Monday, July 30, 2007

The Bush administration says the Democrat-controlled Congress is trying to shortchange the lone federal agency responsible for ensuring unions spend their dues legally — an effort Republicans consider political payback that must be rebuffed.

At least two Republican senators are expected to propose legislation to restore nearly 4 percent of funding the House cut from the Office of Labor-Management Standards, Capitol Hill aides said.

“Union members are entitled to know where their money is going,” Labor Department Secretary Elaine L. Chao said. “Less than one-tenth of 1 percent of the department’s budget goes to OLMS — the one federal entity charged with protecting union members from corruption — and it is the one singled out for budget cuts.”

The House last week approved $45.7 million for OLMS for fiscal year 2008 — $2 million less than in 2007, and about $11 million short of the Bush administration’s budget request. It was the only major Labor agency to get less money than in 2007.

“When it came to the office whose responsibility is to find the crooks who are stealing from union members, [Democrats] found a way to impose a 4 percent cut in that office,” said Rep. John Kline, Minnesota Republican, whose bid to restore OLMS funding to its 2007 level failed. “And what a shame that is.”

House Appropriations Committee Chairman Rep. David R. Obey, Wisconsin Democrat, has questioned the need to give the agency more money when he said unions are complying with disclosure reporting requirements at a rate of 96 percent.

“I’d say if you are getting 96 percent, that’s an A — at least it was when I went to school,” Mr. Obey said.

The Labor Department says Mr. Obey is only referring to the percentage of unions who filled out their financial forms correctly — not the percentage of unions that were in compliance. The rate of unions who submitted disclosure reports on time last year was about 64 percent.

Labor activists say the department’s claim that the cut will significantly hurt the agency is political propaganda.

The agency’s budget increased 50 percent between 2001 and 2006, with staffing levels increasing 46 percent, said Ross Eisenbrey, vice president of the Economic Policy Institute, a liberal Washington think tank.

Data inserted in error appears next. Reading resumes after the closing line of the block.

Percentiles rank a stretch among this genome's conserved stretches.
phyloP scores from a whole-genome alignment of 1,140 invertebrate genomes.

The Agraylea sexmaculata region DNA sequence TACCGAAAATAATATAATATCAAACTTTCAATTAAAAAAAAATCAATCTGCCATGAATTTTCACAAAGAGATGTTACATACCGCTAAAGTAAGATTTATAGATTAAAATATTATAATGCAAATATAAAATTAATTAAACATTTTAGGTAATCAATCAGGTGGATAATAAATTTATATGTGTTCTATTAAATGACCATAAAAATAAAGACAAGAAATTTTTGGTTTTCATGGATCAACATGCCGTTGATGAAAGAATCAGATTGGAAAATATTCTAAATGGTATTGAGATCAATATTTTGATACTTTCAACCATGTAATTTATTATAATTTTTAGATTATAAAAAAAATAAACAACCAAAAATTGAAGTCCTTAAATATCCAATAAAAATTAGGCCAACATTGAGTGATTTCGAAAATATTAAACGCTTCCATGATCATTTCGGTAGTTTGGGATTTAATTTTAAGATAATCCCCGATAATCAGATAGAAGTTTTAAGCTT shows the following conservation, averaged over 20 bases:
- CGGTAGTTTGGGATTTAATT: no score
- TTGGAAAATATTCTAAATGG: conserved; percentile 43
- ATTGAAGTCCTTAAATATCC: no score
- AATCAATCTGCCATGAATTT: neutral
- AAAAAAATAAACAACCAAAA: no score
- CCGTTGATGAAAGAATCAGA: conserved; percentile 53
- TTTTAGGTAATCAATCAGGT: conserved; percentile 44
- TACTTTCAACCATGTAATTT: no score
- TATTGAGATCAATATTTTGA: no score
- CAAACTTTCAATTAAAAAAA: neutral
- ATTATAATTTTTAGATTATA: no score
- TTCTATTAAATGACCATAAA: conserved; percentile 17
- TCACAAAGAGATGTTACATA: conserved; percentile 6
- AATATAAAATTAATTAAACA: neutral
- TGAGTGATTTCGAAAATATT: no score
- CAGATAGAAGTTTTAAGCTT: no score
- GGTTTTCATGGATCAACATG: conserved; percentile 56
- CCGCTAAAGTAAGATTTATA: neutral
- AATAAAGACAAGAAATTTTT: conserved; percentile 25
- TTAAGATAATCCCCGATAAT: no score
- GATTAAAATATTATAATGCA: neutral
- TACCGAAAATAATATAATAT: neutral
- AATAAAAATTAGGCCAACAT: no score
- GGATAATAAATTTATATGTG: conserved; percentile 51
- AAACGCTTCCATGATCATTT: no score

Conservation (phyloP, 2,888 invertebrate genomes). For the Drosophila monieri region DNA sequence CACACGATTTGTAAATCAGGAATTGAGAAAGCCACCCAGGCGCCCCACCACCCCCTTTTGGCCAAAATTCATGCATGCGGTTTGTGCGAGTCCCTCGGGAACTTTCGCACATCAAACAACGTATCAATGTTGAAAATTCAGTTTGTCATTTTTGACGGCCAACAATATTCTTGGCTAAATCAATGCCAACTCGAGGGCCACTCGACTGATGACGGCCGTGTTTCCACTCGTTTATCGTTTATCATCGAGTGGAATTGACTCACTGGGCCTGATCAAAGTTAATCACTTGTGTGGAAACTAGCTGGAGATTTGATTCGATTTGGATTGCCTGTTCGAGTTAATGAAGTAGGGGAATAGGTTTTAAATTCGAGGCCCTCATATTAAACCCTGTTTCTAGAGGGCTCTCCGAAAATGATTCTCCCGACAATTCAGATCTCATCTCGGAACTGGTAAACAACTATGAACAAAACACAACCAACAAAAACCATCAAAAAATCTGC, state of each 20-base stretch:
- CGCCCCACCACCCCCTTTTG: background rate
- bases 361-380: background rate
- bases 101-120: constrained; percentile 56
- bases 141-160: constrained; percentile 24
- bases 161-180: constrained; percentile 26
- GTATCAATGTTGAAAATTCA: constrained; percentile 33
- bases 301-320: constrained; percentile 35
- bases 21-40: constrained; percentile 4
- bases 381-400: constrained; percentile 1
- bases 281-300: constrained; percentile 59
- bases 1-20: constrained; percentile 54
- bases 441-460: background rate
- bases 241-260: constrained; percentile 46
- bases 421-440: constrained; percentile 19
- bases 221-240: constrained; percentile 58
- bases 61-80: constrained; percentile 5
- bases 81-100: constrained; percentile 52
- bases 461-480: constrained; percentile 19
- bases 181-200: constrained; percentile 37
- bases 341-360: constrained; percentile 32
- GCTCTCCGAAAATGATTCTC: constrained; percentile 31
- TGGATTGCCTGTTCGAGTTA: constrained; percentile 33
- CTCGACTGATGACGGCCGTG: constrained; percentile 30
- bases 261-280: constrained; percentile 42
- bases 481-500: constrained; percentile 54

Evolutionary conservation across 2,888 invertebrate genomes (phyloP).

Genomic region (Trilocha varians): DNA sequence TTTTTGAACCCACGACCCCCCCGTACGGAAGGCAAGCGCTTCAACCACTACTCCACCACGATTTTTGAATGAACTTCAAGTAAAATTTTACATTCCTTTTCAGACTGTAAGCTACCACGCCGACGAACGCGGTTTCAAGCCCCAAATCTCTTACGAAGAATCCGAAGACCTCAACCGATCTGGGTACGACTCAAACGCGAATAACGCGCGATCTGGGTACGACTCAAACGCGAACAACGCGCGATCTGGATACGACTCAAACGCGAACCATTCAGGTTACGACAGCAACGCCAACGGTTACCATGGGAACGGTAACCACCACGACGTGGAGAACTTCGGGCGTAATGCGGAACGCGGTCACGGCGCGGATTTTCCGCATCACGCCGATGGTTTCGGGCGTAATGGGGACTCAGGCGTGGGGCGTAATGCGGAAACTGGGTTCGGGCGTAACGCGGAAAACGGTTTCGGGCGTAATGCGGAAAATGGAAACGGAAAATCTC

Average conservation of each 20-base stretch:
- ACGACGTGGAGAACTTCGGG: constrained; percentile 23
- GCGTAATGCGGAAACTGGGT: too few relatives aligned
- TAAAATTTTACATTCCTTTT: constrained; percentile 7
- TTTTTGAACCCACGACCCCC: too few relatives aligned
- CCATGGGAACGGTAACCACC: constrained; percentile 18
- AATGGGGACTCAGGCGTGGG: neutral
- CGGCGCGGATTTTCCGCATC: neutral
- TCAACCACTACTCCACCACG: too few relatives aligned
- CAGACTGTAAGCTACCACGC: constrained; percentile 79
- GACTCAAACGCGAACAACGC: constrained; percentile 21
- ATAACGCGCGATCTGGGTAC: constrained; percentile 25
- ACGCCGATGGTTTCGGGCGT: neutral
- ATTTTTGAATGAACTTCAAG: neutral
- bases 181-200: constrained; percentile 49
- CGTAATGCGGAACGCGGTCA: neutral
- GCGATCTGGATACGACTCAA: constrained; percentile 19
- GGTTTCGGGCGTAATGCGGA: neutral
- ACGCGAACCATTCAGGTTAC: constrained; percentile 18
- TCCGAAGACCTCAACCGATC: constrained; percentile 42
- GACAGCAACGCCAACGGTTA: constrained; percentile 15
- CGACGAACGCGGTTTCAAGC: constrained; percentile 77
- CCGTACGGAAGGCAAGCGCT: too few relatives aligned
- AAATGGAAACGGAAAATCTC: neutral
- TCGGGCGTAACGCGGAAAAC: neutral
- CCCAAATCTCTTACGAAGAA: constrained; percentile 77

Some also have accused the Bush administration of using the OLMS to intimidate unions while turning a blind eye to corporate corruption.

“This agency has gone into some minute details over the affairs of unions that no corporation would stand for,” Mr. Eisenbrey said. “This is an agency that arguably is out of control.”

The Labor Department said OLMS budgets were slashed during President Clinton’s administration, and that its staffing levels are still below 1980 levels.

Republicans view the OLMS budget cut as the latest in a series of political paybacks by Democrats to organized labor, a longtime supporter of the party.

In the 2006 elections, organized labor gave $57.5 million to Democratic candidates and party committees, according to the Center for Responsive Politics.

A Democratic move to make it easier for unions to organize was rejected last month in the Senate. Organized labor said the so-called “card-check” bill, which would have allowed unions to form after getting a majority of employees to sign a card or petition — as opposed to the long-standing practice of a secret-ballot election — was crucial to defend itself from anti-union employers. Opponents called the measure undemocratic.

OLMS, which ensures that private-sector unions conduct fair elections, operate in the public, report conflicts of interest and properly account for expenditure of union members’ dues, is considered the unions’ equivalent of the business-monitoring Securities and Exchange Commission.

OLMS investigators and auditors in the past six years referred cases to U.S. attorneys that resulted in 775 convictions and more than $70 million in restitution for union members, the Labor Department says.

The Senate Appropriations Committee also approved $45.7 million for the OLMS for fiscal year 2008, which begins Oct. 1. The chamber most likely will vote on the measure in September.

Sign up for Daily Newsletters

Manage Newsletters

Copyright © 2021 The Washington Times, LLC. Click here for reprint permission.

Please read our comment policy before commenting.


Click to Read More and View Comments

Click to Hide